Be prepared that some rental costs do not include the utilities. The average monthly cost of essential services like water, electricity and gas is €35 while local prepaid mobile calls are billed roughly 0.15€ per minute. The internet speed in Bolivia is approximately €100 per month. It is considered to be slow but lately, some of the main cities are already improving their service.
House and Apartment Hunting
Bolivia has several housing options where you can rent a room in the landlord’s property, houses and apartment blocks where a whole street is dedicated just for that purpose. It is very budget friendly to rent here because you are only required to pay for the first and last month’s rent.
Sucre is the capital of Bolivia and where most expats are living. Even if it’s the centre of the country, Sucre is considered to be the cheapest places to live in. The average monthly rent here for a one bedroom apartment starts at €150. You can also get a two bedroom apartment or an unfurnished four bedroom house with a starting rental cost of €250.
You can also consider the Santa Cruz de la Sierra, which is located in east-central Bolivia. In contrast to its small town vibe and warm, relaxed atmosphere, Santa Cruz is deemed to be the country’s most economically prosperous city. There are major malls, five leading supermarkets and business offices in it. Rental cost of a one bedroom apartment is around €300 while a three bedroom unit is €450.
International and Local Schools
There are two school shifts in Bolivia: morning and afternoon. Some consider this type of educational system weak because the time spent learning is compressed. The first six years in primary school is free and compulsory. However, the next four years in secondary education is no longer mandatory where less than a quarter of adults are enroled. Those that are studying are mostly studying in private schools.
Bolivia has 23 private universities where several are international schools. They have the Highlands International School in Valle del Sol and the American International School of Bolivia in Cochabamba.
There are also ten state-funded schools in Bolivia like The Higher University of San Andrés in La Paz that has the largest number of students and the University of San Francisco Xavier in Sucre, the oldest university in the capital which was founded in 1624.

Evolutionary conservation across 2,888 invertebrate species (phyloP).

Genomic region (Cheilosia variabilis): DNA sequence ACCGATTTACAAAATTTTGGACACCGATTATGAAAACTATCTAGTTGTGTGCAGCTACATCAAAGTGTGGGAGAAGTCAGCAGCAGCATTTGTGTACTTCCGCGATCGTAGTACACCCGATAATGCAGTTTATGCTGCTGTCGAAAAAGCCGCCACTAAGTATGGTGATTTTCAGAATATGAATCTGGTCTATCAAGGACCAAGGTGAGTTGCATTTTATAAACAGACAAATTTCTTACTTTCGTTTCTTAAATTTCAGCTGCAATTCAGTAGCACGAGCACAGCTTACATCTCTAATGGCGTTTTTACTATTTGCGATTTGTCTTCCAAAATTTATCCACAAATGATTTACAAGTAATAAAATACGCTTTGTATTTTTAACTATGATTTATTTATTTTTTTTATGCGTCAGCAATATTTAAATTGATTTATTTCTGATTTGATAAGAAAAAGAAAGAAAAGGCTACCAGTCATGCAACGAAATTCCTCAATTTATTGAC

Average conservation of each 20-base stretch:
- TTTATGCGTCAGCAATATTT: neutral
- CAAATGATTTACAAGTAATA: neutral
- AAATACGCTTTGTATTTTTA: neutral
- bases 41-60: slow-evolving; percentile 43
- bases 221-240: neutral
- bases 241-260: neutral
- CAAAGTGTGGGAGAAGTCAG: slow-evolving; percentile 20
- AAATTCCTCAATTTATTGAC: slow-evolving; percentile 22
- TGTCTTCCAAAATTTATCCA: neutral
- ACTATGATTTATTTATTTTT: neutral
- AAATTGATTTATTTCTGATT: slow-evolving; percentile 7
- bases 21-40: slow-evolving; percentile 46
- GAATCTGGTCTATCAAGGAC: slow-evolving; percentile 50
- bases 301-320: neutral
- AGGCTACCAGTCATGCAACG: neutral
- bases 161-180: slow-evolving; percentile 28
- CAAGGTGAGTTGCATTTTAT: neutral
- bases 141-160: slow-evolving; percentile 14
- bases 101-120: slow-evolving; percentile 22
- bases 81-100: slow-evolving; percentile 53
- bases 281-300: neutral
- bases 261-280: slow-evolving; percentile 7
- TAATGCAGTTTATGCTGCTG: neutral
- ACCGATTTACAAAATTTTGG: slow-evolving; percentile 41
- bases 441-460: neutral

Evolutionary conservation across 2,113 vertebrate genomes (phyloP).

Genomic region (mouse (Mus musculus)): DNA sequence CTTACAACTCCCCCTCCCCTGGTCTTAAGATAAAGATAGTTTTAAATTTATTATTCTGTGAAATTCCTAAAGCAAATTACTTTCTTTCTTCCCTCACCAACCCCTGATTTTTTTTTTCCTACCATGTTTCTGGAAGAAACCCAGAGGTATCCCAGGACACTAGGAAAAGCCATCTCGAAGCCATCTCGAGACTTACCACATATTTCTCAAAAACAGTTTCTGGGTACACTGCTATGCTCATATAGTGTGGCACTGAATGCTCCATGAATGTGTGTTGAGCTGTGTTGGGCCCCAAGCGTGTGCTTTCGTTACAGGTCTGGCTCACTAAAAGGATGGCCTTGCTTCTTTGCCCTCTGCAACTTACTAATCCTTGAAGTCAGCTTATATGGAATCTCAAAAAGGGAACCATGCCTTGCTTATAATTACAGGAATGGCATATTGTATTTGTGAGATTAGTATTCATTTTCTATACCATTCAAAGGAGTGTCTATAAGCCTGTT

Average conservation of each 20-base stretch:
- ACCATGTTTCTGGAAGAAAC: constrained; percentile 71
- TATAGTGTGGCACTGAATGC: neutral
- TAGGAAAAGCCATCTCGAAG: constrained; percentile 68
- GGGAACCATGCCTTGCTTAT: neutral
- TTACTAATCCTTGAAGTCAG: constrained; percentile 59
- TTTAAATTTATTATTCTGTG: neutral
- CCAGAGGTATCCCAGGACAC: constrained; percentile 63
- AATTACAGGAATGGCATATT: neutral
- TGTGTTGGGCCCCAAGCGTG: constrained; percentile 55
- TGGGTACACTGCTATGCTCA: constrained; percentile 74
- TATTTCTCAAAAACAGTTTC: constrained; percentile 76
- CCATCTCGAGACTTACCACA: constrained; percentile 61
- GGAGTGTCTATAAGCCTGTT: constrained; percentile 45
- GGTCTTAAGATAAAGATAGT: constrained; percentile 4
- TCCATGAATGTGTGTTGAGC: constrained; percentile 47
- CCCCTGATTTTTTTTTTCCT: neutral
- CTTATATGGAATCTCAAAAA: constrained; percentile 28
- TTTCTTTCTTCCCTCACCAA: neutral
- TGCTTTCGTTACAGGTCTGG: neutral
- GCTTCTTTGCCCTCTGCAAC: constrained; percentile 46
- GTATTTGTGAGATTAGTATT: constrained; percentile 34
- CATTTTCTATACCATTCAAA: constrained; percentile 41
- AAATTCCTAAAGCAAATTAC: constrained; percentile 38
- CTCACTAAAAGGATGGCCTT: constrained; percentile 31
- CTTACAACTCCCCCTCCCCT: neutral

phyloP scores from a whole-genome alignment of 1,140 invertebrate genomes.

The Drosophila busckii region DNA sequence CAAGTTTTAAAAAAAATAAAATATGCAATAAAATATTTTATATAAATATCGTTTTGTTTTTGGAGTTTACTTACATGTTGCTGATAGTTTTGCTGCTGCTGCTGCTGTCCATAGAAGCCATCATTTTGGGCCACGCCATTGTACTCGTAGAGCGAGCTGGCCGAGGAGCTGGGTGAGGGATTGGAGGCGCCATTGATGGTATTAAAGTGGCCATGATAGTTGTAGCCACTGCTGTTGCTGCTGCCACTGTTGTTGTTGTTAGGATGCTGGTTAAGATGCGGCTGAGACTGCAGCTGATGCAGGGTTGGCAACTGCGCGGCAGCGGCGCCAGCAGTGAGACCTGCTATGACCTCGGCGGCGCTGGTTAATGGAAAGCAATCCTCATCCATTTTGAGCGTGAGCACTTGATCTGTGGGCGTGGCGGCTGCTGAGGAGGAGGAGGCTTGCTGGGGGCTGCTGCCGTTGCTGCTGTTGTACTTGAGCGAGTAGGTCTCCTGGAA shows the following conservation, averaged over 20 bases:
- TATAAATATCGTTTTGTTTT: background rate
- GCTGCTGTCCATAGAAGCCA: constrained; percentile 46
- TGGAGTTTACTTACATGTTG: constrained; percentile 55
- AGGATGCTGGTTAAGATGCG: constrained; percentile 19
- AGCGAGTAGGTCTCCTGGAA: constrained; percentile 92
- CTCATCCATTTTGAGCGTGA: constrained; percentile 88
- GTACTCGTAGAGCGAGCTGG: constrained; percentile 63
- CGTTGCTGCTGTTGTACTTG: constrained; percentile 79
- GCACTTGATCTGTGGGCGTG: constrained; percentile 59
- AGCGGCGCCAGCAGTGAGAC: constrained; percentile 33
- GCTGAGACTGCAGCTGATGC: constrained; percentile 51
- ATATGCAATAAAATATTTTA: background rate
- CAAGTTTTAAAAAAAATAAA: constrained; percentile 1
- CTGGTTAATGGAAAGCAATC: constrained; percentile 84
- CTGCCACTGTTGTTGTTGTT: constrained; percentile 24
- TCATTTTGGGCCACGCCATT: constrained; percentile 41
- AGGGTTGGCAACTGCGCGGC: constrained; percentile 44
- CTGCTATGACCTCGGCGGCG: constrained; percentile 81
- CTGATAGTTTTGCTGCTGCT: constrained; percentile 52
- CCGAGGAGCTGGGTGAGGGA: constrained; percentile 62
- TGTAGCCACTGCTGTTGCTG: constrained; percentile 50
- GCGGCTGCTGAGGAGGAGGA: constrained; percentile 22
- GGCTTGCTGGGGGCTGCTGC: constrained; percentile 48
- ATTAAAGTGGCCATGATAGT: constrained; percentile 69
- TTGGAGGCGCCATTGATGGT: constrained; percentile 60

Moving of Your Belongings
You can save a lot of time and hassle by calling international or local companies to move your belongings to Bolivia. They offer door to door service where they will pick the packages from your home and deliver them to your new house. The average shipping time to Bolivia is 2-5 business days, depending on your country o f origin. Prices of shipment also rely on the weight and quantity of the packages. Bolivia doesn’t have its ports. Containers going into the country are re-routed to the Port of Ilo in Peru and to neighbouring maritime ports of Chile, Argentina and Brazil.
If you are planning on taking your pet with you, make sure that its rabies vaccination is no more not less than one month and not more than twelve months before its arrival. You should also secure a Veterinary Health Certificate issued by a government accredited veterinarian from your country of origin. All pets entering the country by cargo should be identified by a microchip, the only method accepted by the Bolivian Customs. Also, make sure that they have an International Health Certificate issued ten days before import date. You can contact the Consulate/Embassy of Bolivia for further information about their pet relocation policy.
Since 2008, used cars are no longer allowed for import to Bolivia. If you are bringing a care which is less than four years old, make sure that you get clearance from the Bolivian Customs department. Other documents that you should prepare are: